“We are excited that the city is proposing true BRT, true bus rapid transit, in that it's going to be like a train service,” Burke said. “So it's going to have the speed and convenience of an 'L' line, as proposed. We're excited about that, at a much, much lower cost than if we were actually building a new 'L' lane.”
The Central Loop BRT is projected to cost $32 million and transportation officials say they have secured that money through a combination of TIF funds and a federal grant. Construction is slated to start next year.
The Ashland Avenue BRT is estimated to cost about $10 million per mile. The first phase of it would total about $100 million with the purchase of new buses.
“We have enough money to complete the next phase, the environmental phase, which is required under the federal statutes,” Claypool said. “And then be in a position to apply for and receive the Small Starts funding, which we are confident we will receive. Bus rapid transit is a high priority of President Obama's administration. It's an area where there's been growth and a lot of support federally, around the country.“
But getting Chicagoans to support BRT is also on the to-do list of transit officials. Bus Rapid Transit will radically reduce vehicular traffic wherever it's implemented and parking lanes may have to be eliminated along some stretches. That’s raised a lot of concerns among business owners.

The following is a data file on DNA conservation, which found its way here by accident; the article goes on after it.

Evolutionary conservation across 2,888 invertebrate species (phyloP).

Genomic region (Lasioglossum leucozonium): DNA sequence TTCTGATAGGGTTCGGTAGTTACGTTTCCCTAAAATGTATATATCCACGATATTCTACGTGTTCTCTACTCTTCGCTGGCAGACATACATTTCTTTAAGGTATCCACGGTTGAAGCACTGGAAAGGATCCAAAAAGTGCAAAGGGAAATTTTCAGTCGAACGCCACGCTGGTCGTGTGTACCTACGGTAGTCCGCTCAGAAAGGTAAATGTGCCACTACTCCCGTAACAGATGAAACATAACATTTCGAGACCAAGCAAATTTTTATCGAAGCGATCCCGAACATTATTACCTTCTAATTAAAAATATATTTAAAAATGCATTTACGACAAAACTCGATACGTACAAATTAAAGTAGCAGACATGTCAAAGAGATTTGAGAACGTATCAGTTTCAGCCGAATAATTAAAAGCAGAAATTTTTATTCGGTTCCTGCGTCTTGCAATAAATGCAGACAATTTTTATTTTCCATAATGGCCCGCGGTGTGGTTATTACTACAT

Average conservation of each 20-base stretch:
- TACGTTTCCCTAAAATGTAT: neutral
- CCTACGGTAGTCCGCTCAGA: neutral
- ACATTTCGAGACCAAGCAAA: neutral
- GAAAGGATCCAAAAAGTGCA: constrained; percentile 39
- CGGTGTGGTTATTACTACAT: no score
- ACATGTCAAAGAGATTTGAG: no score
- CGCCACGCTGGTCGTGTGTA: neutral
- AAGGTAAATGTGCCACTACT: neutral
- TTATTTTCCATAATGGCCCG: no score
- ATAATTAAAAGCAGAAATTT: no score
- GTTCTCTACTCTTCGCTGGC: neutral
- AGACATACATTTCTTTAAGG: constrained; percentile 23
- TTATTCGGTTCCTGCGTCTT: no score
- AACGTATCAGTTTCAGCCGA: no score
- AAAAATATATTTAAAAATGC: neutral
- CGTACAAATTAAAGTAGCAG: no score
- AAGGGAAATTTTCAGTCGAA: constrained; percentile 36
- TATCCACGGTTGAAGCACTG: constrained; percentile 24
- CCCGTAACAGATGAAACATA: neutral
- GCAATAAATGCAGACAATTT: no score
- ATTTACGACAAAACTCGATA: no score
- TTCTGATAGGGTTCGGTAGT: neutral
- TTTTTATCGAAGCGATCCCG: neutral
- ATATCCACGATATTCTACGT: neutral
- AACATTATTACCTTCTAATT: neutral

"The feedback we've gotten has been very positive. The most concern we've heard are from businesses and people who patronize businesses, not to lose parking,” Claypool said. “So the initial plan maximizes parking, protects parking.”
If all goes well, the first phase of that BRT corridor will be up and running in 2016, and eventually the plans are to extend the route south to 95th Street and north to Irving Park Road. While transit officials have big dreams for BRT in Chicago, those dreams are unlikely to come true for many years to come.
The CTA says it will carry out what it calls "public engagement" throughout this spring and summer to both educate and get feedback on its BRT plans.